Thursday, June 20, 2013

The Quest for Truth: A Fascinating Case Study

I just received a copy of Dr. Isaac Betech's new book The Enigma of the Biblical Shafan. It's fascinating and invaluable - as a case study in anti-rationalism. As a work of Biblical zoology, on the other hand, it's completely useless.

(Some background for non-regular readers: Dr. Isaac Betech is a Mexican pediatrician who is a staunch anti-rationalist - campaigning that evolution is false, the universe is 5773 years old, Chazal knew modern science, etc. He was one of the people involved in engineering the ban on my books. He is also notorious for his style of debate, in which he avoids giving direct answers to direct questions.)

I'll be analyzing several aspects of his book, over several posts. The great thing about his book is that it has lots of haskamos (approbations) from charedi rabbonim, and thus our analysis will be very revealing not only about Dr. Betech himself, but also about them. Unfortunately (or perhaps fortunately, depending on your perspective), the book is virtually unreadable - it's a messy mixture of English, Hebrew, Spanish, bold, italics, poor formatting, and poor layout, quite aside from the eccentric writing style and specious argumentation.

Upon reading the book, I was reminded of something. Several years ago, I saw a brochure that was seeking to raise funding for a book refuting challenges to the Divinity of Torah from archeology. At one point, the brochure spoke about how archeologists are blinded to the truth by their anti-religious agenda, whereas the project being funded would have no such biases and would be objective. The laughable nature of this claim was exacerbated a hundredfold by the accompanying graphic, which featured some decorative text: Moshe Emes v'Toraso Emes!

As I told the rabbi who prepared the brochure: If you want to claim that secular archeologists have an anti-religious agenda, fine. But don't pretend that you're even remotely objective!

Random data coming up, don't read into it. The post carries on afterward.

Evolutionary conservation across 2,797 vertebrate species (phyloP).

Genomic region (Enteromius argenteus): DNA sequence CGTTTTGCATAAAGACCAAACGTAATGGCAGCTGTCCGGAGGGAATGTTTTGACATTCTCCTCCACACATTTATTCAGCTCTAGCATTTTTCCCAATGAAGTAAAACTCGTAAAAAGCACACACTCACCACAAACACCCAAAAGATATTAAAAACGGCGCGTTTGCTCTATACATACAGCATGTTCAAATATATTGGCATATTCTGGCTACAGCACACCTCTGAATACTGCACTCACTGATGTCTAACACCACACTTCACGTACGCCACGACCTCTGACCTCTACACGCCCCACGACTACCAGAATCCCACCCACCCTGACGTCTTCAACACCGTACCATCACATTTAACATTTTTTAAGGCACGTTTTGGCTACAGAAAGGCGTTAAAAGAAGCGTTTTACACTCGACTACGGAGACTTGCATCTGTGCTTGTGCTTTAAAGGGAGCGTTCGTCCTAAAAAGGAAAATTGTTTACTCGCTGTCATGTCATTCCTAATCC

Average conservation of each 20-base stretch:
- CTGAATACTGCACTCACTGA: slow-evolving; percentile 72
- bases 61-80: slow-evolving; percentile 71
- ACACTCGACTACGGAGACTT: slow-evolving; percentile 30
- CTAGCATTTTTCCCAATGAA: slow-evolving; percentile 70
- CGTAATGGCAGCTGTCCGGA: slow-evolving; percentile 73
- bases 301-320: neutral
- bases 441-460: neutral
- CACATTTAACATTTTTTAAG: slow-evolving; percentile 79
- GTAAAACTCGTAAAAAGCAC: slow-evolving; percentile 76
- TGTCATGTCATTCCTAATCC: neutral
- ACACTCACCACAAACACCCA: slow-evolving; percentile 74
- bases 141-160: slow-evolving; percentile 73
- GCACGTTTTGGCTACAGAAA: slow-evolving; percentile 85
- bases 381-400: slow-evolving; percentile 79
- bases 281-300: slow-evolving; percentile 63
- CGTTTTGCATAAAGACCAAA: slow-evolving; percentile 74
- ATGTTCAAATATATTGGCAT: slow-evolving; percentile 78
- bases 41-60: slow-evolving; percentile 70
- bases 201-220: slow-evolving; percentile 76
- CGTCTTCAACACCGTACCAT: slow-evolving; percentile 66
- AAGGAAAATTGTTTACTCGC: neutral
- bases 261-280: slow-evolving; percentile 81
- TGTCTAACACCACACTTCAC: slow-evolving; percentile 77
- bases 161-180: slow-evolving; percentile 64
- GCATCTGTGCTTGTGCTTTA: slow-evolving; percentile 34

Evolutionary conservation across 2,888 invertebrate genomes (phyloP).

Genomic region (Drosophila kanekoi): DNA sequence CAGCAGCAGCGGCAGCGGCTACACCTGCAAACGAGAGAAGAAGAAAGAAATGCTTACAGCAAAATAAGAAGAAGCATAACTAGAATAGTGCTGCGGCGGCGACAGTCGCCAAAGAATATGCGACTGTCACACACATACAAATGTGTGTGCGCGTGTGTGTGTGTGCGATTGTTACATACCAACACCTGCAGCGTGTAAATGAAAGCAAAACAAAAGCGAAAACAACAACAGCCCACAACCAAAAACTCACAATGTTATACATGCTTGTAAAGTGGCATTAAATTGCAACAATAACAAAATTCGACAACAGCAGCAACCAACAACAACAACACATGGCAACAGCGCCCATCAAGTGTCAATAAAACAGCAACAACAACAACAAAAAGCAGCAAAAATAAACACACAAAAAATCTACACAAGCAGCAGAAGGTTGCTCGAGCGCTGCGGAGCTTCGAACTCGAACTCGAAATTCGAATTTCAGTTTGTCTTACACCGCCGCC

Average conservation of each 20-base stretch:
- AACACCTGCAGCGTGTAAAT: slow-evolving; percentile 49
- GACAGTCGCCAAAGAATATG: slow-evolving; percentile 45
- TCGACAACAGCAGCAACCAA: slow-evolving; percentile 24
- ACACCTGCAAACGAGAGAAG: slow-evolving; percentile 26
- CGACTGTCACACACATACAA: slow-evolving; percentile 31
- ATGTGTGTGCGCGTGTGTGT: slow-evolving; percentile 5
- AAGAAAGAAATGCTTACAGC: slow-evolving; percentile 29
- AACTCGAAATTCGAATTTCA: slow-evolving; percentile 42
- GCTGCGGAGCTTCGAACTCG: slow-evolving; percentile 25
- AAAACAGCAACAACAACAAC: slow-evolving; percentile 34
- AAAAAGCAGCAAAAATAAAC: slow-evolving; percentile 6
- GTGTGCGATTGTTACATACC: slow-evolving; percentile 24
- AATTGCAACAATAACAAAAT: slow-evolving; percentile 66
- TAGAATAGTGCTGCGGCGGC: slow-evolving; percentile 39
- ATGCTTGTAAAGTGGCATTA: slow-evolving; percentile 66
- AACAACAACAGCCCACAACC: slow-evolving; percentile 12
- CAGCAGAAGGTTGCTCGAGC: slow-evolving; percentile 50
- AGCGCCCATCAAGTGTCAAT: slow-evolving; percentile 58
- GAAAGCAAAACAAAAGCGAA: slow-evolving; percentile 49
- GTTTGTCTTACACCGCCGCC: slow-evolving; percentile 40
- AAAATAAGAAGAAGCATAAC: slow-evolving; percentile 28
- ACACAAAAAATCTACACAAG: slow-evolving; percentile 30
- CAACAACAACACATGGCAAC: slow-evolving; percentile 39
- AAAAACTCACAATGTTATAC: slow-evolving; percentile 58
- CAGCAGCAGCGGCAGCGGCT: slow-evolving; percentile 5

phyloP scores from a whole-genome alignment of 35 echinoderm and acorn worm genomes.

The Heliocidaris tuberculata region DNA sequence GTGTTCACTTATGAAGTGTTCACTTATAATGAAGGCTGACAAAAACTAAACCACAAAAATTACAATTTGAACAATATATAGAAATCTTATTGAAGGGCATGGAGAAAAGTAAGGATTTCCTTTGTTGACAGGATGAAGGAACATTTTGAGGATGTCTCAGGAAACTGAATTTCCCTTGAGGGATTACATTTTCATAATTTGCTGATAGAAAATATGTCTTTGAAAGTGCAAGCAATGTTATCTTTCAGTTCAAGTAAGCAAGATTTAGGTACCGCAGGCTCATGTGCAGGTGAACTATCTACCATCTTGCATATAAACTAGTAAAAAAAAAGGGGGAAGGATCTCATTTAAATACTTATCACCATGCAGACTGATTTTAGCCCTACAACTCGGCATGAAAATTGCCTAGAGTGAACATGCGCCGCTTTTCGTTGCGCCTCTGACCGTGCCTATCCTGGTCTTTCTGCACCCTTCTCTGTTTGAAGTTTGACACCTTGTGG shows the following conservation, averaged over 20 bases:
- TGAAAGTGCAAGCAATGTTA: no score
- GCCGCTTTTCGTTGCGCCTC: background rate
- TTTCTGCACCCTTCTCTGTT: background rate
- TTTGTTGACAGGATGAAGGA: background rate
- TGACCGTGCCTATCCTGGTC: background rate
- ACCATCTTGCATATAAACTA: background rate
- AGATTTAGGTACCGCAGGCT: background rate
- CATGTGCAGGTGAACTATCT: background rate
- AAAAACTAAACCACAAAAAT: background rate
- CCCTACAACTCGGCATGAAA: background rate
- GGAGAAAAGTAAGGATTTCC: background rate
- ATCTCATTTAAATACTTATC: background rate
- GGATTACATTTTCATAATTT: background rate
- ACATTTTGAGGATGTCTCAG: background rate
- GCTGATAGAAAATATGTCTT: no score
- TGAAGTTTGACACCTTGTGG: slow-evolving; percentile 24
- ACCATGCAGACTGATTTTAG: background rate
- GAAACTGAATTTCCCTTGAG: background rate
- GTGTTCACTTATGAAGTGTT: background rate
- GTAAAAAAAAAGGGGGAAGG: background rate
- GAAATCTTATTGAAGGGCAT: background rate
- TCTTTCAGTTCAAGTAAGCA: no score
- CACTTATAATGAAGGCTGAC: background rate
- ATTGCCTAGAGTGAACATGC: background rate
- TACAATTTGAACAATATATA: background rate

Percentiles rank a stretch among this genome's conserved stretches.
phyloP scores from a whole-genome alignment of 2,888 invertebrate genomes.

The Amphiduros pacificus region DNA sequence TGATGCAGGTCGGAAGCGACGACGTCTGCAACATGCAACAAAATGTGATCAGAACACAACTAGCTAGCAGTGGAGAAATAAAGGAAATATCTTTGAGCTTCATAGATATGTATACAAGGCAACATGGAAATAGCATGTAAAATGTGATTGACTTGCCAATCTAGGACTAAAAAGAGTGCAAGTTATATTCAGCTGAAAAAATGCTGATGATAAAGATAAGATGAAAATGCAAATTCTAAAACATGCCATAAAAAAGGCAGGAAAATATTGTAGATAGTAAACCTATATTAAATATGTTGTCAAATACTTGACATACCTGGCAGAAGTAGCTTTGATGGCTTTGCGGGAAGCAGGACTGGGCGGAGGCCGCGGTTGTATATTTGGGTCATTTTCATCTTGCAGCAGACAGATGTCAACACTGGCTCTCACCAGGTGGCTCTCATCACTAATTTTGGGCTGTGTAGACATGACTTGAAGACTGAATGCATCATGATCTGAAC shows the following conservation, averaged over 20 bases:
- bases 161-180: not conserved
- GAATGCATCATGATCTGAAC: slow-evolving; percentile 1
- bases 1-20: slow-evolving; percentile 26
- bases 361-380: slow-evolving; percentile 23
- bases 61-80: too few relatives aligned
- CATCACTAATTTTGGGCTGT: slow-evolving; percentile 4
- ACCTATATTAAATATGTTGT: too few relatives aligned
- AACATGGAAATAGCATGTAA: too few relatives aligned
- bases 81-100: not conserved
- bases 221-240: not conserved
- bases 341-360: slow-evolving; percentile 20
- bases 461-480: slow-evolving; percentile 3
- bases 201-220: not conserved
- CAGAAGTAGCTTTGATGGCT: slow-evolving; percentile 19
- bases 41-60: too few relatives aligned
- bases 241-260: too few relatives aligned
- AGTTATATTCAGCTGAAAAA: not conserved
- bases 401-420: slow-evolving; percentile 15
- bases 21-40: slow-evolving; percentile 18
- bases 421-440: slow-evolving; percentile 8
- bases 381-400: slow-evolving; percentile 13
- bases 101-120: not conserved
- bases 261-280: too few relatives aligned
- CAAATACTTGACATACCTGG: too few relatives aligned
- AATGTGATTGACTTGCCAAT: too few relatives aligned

Betech's book is the same thing. In the introduction, he stresses that any mistake is to be attributed to him alone, and not chas veshalom to the G-d given Torah and Talmudic knowledge. His clear starting point is that the Torah, and the Gemara, and even the Rishonim, must all be scientifically correct. (Thus, there must be only four animals with one kosher sign, and the European Rishonim must be correct that the shafan is the rabbit.) And in the conclusion and epilogue, Betech expresses gratitude that he has been able to accomplish his goal, of solving any "seeming contradiction" between Torah or Talmudic statements and scientific knowledge.

Well, obviously!

If your starting point is the infallibility of Torah/ Chazal/ Rishonim, and your goal is to demonstrate that belief, then obviously you will find a way to convince yourself that you have done that. In anything apart from rigid mathematics, it's always possible to contrive some sort of skewed argument, whether that the moon landing is a hoax, Christianity is true, or evolution is false. If you have a passionate commitment, then reason can go out of the window.

Note that I am not saying that because Betech is biased, therefore his arguments are wrong. (See my very important post on The Seven Principles of Bias.) I'll be devoting other posts to explaining why his arguments are wrong. Rather, my point here is that his bias is so obvious, broad and overwhelming, that it is inevitable that he will find some sort of argument, whether strong, weak or utterly fallacious. It is absurd to see this book as any kind of scientific investigation, where the outcome is not decided in advance.

You can either be committed to discovering truth - to whatever evidence, logic and reason shows - or you can be committed to dogmas. But you can't be committed to both, within the same investigation!